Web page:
The media are suddenly awash in stories about Donald Trump being a flip-flopper.
And there is a deep divide over whether this renders him a prevaricator or a pragmatist.
The knee-jerk press reaction to any politician branded with the flipper label is that the person is inconsistent and insincere, lacking a core set of principles.
In Trump’s case, there’s a scolding quality to the coverage: He promised to do all this crazy stuff in the campaign, now he’s had a collision with reality.
Never mind that every president has to abandon certain promises when confronted with the challenges of being commander-in-chief. Barack Obama said he would close Gitmo, and it’s still open. And by the way, Obama was opposed to gay marriage when he ran in 2008. But the spate of Trumpian reversals in the last 10 days is being portrayed as head-spinning.
At the same time, many journalists and commentators are welcoming Trump’s change of heart on a spate of key issues. He is moving in a more moderate direction, which is precisely what they want. He is putting his presidency more in line with the Washington consensus, which is exactly what they had hoped for.
Here’s a rule of thumb: When an office-holder flips toward what the media deem a more extreme position, he is pandering or selling out. When the official flips toward a more moderate stance, he is growing and evolving.
I knew when the president bombed Syria in retaliation for the chemical attack, after having campaigned on an American First platform, that he would be accused of doing a 180. It was delayed a bit by the shock and awe of the Tomahawk strikes. Then, in rapid succession, Trump said that China was not a currency manipulator. That NATO was not obsolete. That the Ex-Im Bank serves a valuable function.
Trump tries to explain some of this away by saying, for instance, that NATO is improving. He has been told that China has stopped manipulating his currency, but also may realize he needs Beijing to pressure North Korea on the nuclear front.
I understand that some conservatives feel that Trump is going back on his word, but most are inclined to cut him some slack.
Still, isn’t having a president who listens and takes advice a good thing?
He threw out a lot of red meat during the campaign, such as saying he’d bring back torture as a tactic against terrorists. But his Pentagon chief, Jim Mattis, has talked him out of that.
The New York Times casts Trump as a novice who is learning the complexities of governing:
“What made sense on the campaign trail may have little bearing on reality in the Oval Office, and the education of a president can be rocky even for former governors or senators. For Mr. Trump, the first president in American history never to have served in government or the military, the learning curve is especially steep.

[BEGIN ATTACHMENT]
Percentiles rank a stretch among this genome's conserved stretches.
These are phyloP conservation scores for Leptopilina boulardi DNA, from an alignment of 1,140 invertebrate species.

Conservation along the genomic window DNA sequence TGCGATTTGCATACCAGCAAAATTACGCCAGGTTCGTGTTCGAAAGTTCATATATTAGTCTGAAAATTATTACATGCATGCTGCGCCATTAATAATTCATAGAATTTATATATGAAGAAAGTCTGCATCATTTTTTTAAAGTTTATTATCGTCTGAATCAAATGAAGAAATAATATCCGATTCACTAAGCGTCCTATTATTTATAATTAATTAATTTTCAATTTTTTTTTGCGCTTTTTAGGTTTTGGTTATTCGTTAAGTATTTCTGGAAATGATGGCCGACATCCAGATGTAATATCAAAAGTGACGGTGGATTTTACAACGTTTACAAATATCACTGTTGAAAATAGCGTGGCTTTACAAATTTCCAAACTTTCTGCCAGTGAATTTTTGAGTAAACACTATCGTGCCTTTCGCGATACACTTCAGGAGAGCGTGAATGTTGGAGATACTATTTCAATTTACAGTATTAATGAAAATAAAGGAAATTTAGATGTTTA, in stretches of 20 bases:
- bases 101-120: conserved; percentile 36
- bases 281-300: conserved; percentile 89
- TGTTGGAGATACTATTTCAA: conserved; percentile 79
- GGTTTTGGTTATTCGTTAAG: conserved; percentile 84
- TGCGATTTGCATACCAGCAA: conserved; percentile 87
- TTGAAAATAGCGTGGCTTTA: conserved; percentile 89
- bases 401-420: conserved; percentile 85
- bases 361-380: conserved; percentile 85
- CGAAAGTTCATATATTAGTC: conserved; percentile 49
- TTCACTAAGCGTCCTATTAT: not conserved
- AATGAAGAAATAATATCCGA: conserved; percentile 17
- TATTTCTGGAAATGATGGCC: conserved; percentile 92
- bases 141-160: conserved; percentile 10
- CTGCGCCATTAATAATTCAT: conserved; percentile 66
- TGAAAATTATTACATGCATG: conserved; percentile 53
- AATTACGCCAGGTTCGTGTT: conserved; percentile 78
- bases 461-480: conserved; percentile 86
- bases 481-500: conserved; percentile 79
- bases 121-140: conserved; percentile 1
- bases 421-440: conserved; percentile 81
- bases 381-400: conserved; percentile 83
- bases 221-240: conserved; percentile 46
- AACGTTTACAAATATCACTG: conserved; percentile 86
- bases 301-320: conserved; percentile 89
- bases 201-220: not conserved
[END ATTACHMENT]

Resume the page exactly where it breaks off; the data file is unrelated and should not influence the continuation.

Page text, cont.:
“The past week has made that abundantly clear. He discovered that President Vladimir V. Putin of Russia may not be the ‘best friend’ he imagined and that staying out of the civil war in Syria was harder than he assumed. He acknowledged that 10 minutes of listening to China’s president made him realize he did not fully understand the complexity of North Korea. He dropped his opposition to the Export-Import Bank after learning more about it. And he said he no longer thought NATO was ‘obsolete.’”
A Times editorial makes a nod in this direction, saying “some commentators point to the comforting possibility that his reversals mean that Mr. Trump is growing in office.” Then the paper discards that: “But then you’d have to overlook the nasty positions he’s stuck to.”
We also see favorable media reviews for Gary Cohn, head of Trump’s National Economic Council. Contrast this Washington Post profile of the former Goldman Sachs president with the way that Steve Bannon is portrayed.
Cohn is pushing “a centrist vision” and courting “bipartisan support on some of Trump’s top agenda items such as tax reform and a $1 trillion infrastructure plan.
“The growing strength of Cohn and like-minded moderates was on display this week as Trump reversed himself on several high-profile issues — including a less confrontational approach to China, an endorsement of government subsidies for exports and the current leadership of the Federal Reserve. The president’s new positions move him much closer to the views of Cohn and others on Wall Street, not to mention mainstream Republicans and Democrats.”
The “alliance of moderates” in the White House is therefore beating the “hardcore conservatives” led by Bannon.
The word choices—“centrist,” “bipartisan,” “mainstream,” “less confrontational”—reflects the kind of stuff that the media love.
Mike Allen at Axios went so far as to declare that “Operation Normal achieved supremacy,” and “a new phase of Trump's presidency begins:
“Centrist forces led by Jared Kushner and Ivanka Trump were ascendant, now are dominant.
“Conservatives should have seen this coming. Trump goes where the applause is loudest. If that means being a full-throated birther, fine! If that means inciting hysterics about Mexicans, game on! If that means hugging NATO or smiling at corporate cronyism, Trump's your man! It would be a hoot if he came full circle and morphed into Michael Bloomberg.”
I don’t think this is a matter of applause. Donald Trump's presidency got off to a rocky start and he is making adjustments, as any CEO would. If he starts racking up accomplishments, the talk of flips and flops will soon fade.